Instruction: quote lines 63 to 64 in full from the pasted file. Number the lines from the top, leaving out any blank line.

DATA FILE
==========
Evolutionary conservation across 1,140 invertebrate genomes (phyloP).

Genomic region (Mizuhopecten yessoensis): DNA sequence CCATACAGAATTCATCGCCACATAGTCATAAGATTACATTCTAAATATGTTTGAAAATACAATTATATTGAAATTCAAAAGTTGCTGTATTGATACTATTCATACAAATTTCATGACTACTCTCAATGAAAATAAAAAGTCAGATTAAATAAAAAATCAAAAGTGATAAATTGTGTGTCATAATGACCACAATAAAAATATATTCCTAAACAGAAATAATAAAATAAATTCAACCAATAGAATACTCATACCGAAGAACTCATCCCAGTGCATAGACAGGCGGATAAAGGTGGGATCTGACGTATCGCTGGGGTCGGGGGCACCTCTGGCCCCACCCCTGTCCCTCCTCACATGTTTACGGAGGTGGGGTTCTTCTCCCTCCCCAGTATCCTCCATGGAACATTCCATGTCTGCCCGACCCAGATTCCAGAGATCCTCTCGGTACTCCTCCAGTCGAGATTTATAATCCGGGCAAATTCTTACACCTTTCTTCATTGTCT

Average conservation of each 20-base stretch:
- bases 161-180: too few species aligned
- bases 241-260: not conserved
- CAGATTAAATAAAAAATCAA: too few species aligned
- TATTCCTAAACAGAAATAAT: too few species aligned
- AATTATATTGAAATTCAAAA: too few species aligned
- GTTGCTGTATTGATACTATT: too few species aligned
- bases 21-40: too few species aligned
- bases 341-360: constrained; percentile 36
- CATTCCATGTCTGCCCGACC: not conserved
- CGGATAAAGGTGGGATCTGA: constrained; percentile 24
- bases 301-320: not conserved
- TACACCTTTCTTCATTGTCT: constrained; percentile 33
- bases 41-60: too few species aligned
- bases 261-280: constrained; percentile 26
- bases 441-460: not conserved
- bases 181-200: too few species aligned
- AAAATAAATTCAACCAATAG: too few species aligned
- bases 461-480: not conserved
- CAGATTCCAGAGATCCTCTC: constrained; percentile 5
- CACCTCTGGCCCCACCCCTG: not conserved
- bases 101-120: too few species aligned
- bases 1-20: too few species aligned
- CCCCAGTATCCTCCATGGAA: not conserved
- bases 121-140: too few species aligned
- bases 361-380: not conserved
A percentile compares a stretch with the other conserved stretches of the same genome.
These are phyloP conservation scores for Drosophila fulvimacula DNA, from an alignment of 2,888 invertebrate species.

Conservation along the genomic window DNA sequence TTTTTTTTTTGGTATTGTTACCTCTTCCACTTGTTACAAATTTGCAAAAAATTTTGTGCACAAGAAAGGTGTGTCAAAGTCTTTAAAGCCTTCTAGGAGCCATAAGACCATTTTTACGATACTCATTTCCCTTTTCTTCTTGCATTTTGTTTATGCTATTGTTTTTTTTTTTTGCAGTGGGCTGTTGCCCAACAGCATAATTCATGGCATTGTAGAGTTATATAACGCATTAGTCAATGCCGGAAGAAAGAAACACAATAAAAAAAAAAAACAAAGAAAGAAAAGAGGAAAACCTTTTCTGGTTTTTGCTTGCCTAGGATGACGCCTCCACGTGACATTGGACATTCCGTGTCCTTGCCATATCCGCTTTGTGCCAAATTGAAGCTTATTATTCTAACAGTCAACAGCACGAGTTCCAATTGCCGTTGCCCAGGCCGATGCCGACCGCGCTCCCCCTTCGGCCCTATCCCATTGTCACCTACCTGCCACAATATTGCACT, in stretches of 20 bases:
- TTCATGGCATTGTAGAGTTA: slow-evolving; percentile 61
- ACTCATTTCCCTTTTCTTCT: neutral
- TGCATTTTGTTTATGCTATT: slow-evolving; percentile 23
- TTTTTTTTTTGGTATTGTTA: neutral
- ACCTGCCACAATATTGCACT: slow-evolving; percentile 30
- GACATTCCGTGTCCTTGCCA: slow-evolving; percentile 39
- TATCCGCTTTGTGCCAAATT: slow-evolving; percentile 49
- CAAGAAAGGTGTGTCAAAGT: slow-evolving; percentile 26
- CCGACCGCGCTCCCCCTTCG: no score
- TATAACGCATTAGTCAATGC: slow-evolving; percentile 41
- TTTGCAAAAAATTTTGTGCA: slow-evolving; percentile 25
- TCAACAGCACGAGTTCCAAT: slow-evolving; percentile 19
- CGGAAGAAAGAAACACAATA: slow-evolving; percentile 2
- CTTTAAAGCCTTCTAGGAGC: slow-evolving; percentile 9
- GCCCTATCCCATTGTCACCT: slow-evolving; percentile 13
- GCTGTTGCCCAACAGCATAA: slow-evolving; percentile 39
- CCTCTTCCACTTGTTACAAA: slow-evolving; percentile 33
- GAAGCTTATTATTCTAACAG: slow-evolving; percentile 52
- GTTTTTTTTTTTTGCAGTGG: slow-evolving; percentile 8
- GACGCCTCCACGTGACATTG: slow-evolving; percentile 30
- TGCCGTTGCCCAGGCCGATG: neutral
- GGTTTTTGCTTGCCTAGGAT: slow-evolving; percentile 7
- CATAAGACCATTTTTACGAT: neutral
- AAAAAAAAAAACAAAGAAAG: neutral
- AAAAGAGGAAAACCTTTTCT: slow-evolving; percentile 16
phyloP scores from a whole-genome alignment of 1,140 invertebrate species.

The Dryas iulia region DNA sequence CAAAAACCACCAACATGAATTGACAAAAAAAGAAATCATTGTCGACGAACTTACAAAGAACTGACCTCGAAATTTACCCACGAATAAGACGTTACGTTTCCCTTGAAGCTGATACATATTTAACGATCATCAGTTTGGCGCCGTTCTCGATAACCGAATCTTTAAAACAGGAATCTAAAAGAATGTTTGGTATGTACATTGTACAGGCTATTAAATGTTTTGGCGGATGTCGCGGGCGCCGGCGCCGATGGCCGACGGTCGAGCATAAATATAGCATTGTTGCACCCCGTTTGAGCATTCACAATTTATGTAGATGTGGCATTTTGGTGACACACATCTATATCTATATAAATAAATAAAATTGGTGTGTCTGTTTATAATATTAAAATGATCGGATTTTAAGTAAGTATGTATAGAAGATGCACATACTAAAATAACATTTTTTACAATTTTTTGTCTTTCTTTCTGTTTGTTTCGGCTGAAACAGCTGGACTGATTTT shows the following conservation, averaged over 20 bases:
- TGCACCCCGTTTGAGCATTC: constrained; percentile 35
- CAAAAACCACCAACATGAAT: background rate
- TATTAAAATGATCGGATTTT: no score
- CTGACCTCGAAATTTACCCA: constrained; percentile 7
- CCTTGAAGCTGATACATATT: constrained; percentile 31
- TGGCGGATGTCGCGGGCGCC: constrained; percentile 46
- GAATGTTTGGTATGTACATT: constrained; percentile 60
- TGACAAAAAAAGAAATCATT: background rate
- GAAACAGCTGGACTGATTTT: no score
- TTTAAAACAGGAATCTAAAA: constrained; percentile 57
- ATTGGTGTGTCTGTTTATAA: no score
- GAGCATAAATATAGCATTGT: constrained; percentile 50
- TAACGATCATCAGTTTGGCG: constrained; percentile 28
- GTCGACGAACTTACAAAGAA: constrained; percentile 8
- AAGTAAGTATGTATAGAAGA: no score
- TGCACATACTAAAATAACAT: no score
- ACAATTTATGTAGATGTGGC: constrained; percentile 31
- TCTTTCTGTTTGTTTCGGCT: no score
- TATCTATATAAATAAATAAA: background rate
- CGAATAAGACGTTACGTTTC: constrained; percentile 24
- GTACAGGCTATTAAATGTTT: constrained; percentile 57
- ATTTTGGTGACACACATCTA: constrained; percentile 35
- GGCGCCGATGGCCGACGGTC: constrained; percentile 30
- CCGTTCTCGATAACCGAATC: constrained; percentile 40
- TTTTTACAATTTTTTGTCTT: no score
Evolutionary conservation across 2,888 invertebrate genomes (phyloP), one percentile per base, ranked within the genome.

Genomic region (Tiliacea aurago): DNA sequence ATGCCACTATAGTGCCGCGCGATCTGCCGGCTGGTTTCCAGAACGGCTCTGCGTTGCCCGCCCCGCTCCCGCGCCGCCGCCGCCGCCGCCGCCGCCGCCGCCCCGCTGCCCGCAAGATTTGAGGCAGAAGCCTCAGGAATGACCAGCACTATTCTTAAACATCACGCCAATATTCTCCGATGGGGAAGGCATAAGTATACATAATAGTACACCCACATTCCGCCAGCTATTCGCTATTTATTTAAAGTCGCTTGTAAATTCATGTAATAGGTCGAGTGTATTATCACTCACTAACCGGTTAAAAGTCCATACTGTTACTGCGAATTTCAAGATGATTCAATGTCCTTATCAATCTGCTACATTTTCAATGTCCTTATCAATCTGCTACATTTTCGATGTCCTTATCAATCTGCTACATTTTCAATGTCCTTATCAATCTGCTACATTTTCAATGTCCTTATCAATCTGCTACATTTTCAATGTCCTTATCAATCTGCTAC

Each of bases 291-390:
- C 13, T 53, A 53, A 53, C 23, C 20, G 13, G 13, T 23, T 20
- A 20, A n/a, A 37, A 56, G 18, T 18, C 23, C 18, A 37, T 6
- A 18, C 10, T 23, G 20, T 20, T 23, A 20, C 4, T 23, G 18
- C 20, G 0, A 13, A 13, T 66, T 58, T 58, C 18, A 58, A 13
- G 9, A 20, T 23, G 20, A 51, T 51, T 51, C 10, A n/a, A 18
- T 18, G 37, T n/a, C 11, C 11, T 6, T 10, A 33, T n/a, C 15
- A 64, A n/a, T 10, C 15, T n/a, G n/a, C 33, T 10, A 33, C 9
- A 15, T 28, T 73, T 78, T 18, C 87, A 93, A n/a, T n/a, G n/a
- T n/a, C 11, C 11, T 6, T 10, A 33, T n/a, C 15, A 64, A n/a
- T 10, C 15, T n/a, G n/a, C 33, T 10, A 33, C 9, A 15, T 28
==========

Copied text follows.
- CCTTGAAGCTGATACATATT: constrained; percentile 31
- TGGCGGATGTCGCGGGCGCC: constrained; percentile 46